Models that treat innovations to the price of energy as predetermined with respect to U.S. macroeconomic aggregates are widely used in the literature. For example, it is common to order energy prices first in recursively identified VAR models of the transmission of energy price shocks. Because exactly identifying assumptions are inherently untestable, this approach in practice has required an act of faith in the empirical plausibility of the delay restriction used for identification. An alternative view that would invalidate such models is that energy prices respond instantaneously to macroeconomic news, implying that energy prices should be ordered last in recursively identified VAR models. In this paper, we propose...
Implementing conservation in the face of unprecedented landscape change requires an understanding of processes and scales that limit wildlife populations. We assessed landscape-level processes influencing sage-grouse (Centrocercus urophasianus), to a migratory population in the Milk River Basin (MRB), northeast Montana, USA, and south-central Saskatchewan, Canada. A regional analysis of leks (e.g., communal breeding sites) documented that populations impacted by the increasing extent of agricultural tillage, roads, and energy development out to spatial scales larger than previously known. Using bird abundance as a novel way to evaluate human impacts revealed relationships that would have been missed had we not incorporated...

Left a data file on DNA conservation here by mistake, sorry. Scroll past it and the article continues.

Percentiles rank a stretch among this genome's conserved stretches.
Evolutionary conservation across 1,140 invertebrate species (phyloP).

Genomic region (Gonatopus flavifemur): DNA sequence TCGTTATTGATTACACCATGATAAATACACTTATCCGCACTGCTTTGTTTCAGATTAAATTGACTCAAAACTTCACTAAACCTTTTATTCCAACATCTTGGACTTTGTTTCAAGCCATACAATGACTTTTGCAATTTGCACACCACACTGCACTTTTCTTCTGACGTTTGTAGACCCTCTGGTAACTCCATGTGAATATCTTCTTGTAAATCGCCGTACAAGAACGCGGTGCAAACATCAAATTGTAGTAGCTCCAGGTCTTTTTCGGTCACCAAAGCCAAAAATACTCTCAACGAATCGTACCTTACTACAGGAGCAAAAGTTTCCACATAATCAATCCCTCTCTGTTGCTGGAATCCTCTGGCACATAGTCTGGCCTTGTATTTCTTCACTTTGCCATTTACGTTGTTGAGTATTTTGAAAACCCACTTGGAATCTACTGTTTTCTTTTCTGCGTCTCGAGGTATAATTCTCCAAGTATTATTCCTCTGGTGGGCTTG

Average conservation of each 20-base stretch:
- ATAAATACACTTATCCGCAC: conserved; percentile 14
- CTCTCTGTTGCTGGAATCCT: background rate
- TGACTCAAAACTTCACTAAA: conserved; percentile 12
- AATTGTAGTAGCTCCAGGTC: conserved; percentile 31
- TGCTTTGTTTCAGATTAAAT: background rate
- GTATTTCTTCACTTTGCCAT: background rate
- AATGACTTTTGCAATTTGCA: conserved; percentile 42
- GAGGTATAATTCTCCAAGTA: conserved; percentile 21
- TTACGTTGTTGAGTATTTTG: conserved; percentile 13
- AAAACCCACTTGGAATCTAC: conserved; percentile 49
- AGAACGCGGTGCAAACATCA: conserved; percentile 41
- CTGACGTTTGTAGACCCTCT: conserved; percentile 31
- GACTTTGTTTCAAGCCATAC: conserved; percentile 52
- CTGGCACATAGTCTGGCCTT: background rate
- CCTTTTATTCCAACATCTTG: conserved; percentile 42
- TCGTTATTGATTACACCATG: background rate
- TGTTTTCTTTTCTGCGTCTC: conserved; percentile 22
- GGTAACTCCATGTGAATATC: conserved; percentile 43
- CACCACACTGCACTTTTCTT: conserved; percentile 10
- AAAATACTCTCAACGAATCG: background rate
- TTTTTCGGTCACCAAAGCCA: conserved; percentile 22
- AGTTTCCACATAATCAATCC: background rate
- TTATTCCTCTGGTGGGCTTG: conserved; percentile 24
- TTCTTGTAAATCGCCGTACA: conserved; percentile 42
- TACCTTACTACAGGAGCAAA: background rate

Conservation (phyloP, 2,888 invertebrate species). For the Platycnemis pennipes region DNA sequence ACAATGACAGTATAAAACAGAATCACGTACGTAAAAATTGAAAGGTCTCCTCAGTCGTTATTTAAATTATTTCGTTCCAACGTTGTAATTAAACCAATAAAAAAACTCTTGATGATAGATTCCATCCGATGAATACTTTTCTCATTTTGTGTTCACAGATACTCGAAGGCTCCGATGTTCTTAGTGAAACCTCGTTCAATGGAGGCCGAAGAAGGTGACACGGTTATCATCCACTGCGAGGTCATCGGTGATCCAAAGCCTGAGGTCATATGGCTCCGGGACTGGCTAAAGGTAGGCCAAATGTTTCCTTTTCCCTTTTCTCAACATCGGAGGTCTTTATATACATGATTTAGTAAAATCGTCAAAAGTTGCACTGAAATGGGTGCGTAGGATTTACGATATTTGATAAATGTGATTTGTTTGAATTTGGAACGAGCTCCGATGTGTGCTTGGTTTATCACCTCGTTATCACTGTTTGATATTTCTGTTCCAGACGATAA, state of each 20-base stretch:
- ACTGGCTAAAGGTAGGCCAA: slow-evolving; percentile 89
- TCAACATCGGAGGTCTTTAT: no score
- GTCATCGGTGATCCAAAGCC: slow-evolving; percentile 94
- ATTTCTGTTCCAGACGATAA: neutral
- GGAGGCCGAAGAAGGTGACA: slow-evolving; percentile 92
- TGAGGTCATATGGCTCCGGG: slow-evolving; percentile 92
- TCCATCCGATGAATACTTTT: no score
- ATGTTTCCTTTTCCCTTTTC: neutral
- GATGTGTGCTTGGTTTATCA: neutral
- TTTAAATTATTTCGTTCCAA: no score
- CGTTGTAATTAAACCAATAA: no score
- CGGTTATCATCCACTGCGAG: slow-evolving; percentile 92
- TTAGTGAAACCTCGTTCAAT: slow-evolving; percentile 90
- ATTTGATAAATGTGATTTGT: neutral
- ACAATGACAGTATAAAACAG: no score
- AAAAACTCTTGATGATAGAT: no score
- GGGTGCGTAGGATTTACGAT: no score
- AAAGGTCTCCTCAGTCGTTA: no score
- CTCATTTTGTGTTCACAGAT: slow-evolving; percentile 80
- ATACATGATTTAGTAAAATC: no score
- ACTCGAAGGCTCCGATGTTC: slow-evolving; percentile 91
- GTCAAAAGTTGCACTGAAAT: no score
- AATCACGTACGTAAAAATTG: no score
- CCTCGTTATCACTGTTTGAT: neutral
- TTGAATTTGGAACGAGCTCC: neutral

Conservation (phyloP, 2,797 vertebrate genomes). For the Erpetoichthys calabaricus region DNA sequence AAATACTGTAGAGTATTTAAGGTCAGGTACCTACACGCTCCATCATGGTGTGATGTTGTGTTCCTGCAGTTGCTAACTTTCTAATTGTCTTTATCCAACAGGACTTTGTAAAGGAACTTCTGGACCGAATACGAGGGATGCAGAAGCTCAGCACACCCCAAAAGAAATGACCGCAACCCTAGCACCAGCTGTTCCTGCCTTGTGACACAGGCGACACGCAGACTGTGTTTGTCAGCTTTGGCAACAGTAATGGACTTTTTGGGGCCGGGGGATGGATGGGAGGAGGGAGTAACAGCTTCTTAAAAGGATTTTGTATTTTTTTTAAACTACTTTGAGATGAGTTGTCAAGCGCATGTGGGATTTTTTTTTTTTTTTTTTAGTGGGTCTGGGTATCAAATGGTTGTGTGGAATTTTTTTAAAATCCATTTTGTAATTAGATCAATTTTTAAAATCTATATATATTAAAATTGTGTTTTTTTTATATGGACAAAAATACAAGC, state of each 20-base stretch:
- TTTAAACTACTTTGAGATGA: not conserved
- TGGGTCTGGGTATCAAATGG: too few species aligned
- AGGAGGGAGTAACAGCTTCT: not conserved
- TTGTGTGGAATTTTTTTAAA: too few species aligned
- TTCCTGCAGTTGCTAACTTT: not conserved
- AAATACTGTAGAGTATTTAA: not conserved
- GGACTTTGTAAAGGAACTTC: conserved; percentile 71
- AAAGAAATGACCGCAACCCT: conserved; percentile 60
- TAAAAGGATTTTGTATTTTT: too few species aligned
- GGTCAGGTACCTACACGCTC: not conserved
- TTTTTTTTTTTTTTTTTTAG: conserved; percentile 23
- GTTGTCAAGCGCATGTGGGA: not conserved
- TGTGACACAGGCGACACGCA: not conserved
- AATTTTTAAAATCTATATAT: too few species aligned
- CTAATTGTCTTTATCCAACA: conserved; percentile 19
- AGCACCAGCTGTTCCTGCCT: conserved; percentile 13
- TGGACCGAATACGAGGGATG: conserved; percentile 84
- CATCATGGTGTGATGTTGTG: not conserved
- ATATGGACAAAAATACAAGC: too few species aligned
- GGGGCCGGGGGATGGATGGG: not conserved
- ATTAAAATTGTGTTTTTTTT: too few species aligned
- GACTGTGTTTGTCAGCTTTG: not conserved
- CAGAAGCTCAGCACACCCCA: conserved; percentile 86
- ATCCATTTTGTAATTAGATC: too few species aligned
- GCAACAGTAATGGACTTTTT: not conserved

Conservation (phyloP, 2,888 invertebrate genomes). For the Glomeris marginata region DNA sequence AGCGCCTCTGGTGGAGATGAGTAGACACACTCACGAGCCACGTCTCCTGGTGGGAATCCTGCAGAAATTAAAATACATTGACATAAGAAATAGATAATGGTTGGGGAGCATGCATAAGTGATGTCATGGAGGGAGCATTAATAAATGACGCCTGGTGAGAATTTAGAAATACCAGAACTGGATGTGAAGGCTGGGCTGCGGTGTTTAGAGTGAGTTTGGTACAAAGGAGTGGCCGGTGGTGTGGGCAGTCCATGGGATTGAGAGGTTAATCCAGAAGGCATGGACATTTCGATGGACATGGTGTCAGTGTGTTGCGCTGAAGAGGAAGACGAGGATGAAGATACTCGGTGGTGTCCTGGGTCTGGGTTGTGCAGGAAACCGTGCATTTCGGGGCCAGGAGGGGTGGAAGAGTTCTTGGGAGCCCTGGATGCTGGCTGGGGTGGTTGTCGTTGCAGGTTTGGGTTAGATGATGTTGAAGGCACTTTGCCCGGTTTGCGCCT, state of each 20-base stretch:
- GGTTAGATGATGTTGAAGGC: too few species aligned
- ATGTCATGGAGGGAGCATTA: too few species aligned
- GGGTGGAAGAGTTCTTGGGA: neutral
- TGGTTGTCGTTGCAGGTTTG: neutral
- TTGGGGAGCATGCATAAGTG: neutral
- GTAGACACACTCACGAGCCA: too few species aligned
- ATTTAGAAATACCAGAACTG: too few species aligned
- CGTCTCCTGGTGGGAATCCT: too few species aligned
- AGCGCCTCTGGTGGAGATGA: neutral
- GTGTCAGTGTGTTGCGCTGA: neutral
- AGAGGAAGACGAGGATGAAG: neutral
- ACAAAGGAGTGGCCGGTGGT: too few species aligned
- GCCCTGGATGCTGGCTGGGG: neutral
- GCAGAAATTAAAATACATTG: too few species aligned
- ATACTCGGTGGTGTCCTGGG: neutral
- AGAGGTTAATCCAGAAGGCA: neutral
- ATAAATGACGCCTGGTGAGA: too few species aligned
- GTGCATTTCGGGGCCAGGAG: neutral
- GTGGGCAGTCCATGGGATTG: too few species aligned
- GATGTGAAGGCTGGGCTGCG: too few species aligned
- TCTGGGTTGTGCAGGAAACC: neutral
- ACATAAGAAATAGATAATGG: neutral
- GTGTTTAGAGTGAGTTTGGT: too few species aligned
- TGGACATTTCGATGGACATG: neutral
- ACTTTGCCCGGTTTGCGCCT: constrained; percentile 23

State policies can support renewable energy development by driving markets, providing certainty in the investment market, and incorporating the external benefits of the technologies into cost/benefit calculations. Using statistical analyses and policy design best practices, this paper quantifies the impact of state-level policies on renewable energy development in order to better understand the role of policy on development and inform policy makers on the policy mechanisms that provide maximum benefit. The results include the identification of connections between state policies and renewable energy development, as well as a discussion placing state policy efforts in context with other factors that influence the...


    map background search result map search result map Changes in the distribution and status of sage-grouse in Utah Changes in the distribution and status of sage-grouse in Utah